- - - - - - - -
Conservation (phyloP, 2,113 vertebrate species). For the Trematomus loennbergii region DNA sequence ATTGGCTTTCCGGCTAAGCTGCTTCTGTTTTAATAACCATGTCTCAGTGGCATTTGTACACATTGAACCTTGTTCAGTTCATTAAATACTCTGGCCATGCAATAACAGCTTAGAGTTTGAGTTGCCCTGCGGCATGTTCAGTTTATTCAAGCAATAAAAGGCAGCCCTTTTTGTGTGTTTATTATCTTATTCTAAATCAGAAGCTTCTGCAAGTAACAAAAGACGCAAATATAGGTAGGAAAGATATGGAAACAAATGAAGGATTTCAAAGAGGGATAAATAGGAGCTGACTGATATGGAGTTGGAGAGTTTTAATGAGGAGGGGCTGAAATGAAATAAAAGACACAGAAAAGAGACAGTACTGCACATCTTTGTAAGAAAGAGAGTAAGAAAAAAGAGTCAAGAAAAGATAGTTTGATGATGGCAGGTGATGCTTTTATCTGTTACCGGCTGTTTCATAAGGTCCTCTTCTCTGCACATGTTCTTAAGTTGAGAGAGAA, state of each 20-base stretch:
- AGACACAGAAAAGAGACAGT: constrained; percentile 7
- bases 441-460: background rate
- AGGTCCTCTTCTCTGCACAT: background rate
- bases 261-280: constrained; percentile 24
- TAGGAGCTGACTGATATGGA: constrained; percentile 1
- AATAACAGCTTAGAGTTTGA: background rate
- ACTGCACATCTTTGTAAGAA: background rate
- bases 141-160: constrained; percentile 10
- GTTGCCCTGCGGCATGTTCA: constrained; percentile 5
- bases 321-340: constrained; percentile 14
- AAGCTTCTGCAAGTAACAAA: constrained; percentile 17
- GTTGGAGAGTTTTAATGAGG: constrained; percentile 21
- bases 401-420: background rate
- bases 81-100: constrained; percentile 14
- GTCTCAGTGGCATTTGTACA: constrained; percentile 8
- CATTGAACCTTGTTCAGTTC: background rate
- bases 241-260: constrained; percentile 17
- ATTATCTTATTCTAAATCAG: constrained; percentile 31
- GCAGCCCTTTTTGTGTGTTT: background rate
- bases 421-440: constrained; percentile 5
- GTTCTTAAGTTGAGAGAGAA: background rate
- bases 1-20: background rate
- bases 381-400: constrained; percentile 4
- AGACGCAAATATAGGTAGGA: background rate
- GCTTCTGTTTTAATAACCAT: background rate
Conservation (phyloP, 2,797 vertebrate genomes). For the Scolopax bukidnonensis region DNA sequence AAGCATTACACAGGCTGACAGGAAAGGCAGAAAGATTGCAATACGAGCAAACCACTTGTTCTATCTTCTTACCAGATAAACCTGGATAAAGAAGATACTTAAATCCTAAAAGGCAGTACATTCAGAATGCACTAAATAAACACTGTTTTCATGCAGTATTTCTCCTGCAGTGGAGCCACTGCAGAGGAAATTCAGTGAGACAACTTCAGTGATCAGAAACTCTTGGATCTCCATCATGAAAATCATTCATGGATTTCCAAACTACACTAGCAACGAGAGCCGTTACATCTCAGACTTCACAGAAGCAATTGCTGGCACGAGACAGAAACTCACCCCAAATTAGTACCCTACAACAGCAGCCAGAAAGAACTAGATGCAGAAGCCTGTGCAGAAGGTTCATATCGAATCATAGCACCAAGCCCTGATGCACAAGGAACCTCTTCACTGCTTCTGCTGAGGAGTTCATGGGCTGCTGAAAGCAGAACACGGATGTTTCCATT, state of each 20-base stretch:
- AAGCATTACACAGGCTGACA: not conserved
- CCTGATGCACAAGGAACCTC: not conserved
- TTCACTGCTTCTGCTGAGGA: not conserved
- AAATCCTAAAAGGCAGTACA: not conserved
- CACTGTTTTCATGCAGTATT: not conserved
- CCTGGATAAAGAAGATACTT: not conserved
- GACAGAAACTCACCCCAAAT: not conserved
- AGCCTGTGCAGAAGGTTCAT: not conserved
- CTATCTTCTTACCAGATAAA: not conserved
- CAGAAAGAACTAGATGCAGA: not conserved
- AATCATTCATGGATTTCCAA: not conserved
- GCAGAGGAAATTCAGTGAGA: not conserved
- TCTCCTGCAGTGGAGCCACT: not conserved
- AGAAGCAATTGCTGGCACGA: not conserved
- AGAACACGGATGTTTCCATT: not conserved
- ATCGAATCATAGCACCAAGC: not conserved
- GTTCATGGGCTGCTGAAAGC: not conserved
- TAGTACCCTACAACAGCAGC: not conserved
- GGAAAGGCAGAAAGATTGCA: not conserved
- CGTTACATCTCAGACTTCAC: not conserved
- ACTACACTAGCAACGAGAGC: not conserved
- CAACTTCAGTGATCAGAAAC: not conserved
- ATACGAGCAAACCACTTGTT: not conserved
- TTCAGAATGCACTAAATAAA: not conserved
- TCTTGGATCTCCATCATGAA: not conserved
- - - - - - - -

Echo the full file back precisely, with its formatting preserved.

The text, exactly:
Conservation (phyloP, 2,113 vertebrate species). For the Trematomus loennbergii region DNA sequence ATTGGCTTTCCGGCTAAGCTGCTTCTGTTTTAATAACCATGTCTCAGTGGCATTTGTACACATTGAACCTTGTTCAGTTCATTAAATACTCTGGCCATGCAATAACAGCTTAGAGTTTGAGTTGCCCTGCGGCATGTTCAGTTTATTCAAGCAATAAAAGGCAGCCCTTTTTGTGTGTTTATTATCTTATTCTAAATCAGAAGCTTCTGCAAGTAACAAAAGACGCAAATATAGGTAGGAAAGATATGGAAACAAATGAAGGATTTCAAAGAGGGATAAATAGGAGCTGACTGATATGGAGTTGGAGAGTTTTAATGAGGAGGGGCTGAAATGAAATAAAAGACACAGAAAAGAGACAGTACTGCACATCTTTGTAAGAAAGAGAGTAAGAAAAAAGAGTCAAGAAAAGATAGTTTGATGATGGCAGGTGATGCTTTTATCTGTTACCGGCTGTTTCATAAGGTCCTCTTCTCTGCACATGTTCTTAAGTTGAGAGAGAA, state of each 20-base stretch:
- AGACACAGAAAAGAGACAGT: constrained; percentile 7
- bases 441-460: background rate
- AGGTCCTCTTCTCTGCACAT: background rate
- bases 261-280: constrained; percentile 24
- TAGGAGCTGACTGATATGGA: constrained; percentile 1
- AATAACAGCTTAGAGTTTGA: background rate
- ACTGCACATCTTTGTAAGAA: background rate
- bases 141-160: constrained; percentile 10
- GTTGCCCTGCGGCATGTTCA: constrained; percentile 5
- bases 321-340: constrained; percentile 14
- AAGCTTCTGCAAGTAACAAA: constrained; percentile 17
- GTTGGAGAGTTTTAATGAGG: constrained; percentile 21
- bases 401-420: background rate
- bases 81-100: constrained; percentile 14
- GTCTCAGTGGCATTTGTACA: constrained; percentile 8
- CATTGAACCTTGTTCAGTTC: background rate
- bases 241-260: constrained; percentile 17
- ATTATCTTATTCTAAATCAG: constrained; percentile 31
- GCAGCCCTTTTTGTGTGTTT: background rate
- bases 421-440: constrained; percentile 5
- GTTCTTAAGTTGAGAGAGAA: background rate
- bases 1-20: background rate
- bases 381-400: constrained; percentile 4
- AGACGCAAATATAGGTAGGA: background rate
- GCTTCTGTTTTAATAACCAT: background rate
Conservation (phyloP, 2,797 vertebrate genomes). For the Scolopax bukidnonensis region DNA sequence AAGCATTACACAGGCTGACAGGAAAGGCAGAAAGATTGCAATACGAGCAAACCACTTGTTCTATCTTCTTACCAGATAAACCTGGATAAAGAAGATACTTAAATCCTAAAAGGCAGTACATTCAGAATGCACTAAATAAACACTGTTTTCATGCAGTATTTCTCCTGCAGTGGAGCCACTGCAGAGGAAATTCAGTGAGACAACTTCAGTGATCAGAAACTCTTGGATCTCCATCATGAAAATCATTCATGGATTTCCAAACTACACTAGCAACGAGAGCCGTTACATCTCAGACTTCACAGAAGCAATTGCTGGCACGAGACAGAAACTCACCCCAAATTAGTACCCTACAACAGCAGCCAGAAAGAACTAGATGCAGAAGCCTGTGCAGAAGGTTCATATCGAATCATAGCACCAAGCCCTGATGCACAAGGAACCTCTTCACTGCTTCTGCTGAGGAGTTCATGGGCTGCTGAAAGCAGAACACGGATGTTTCCATT, state of each 20-base stretch:
- AAGCATTACACAGGCTGACA: not conserved
- CCTGATGCACAAGGAACCTC: not conserved
- TTCACTGCTTCTGCTGAGGA: not conserved
- AAATCCTAAAAGGCAGTACA: not conserved
- CACTGTTTTCATGCAGTATT: not conserved
- CCTGGATAAAGAAGATACTT: not conserved
- GACAGAAACTCACCCCAAAT: not conserved
- AGCCTGTGCAGAAGGTTCAT: not conserved
- CTATCTTCTTACCAGATAAA: not conserved
- CAGAAAGAACTAGATGCAGA: not conserved
- AATCATTCATGGATTTCCAA: not conserved
- GCAGAGGAAATTCAGTGAGA: not conserved
- TCTCCTGCAGTGGAGCCACT: not conserved
- AGAAGCAATTGCTGGCACGA: not conserved
- AGAACACGGATGTTTCCATT: not conserved
- ATCGAATCATAGCACCAAGC: not conserved
- GTTCATGGGCTGCTGAAAGC: not conserved
- TAGTACCCTACAACAGCAGC: not conserved
- GGAAAGGCAGAAAGATTGCA: not conserved
- CGTTACATCTCAGACTTCAC: not conserved
- ACTACACTAGCAACGAGAGC: not conserved
- CAACTTCAGTGATCAGAAAC: not conserved
- ATACGAGCAAACCACTTGTT: not conserved
- TTCAGAATGCACTAAATAAA: not conserved
- TCTTGGATCTCCATCATGAA: not conserved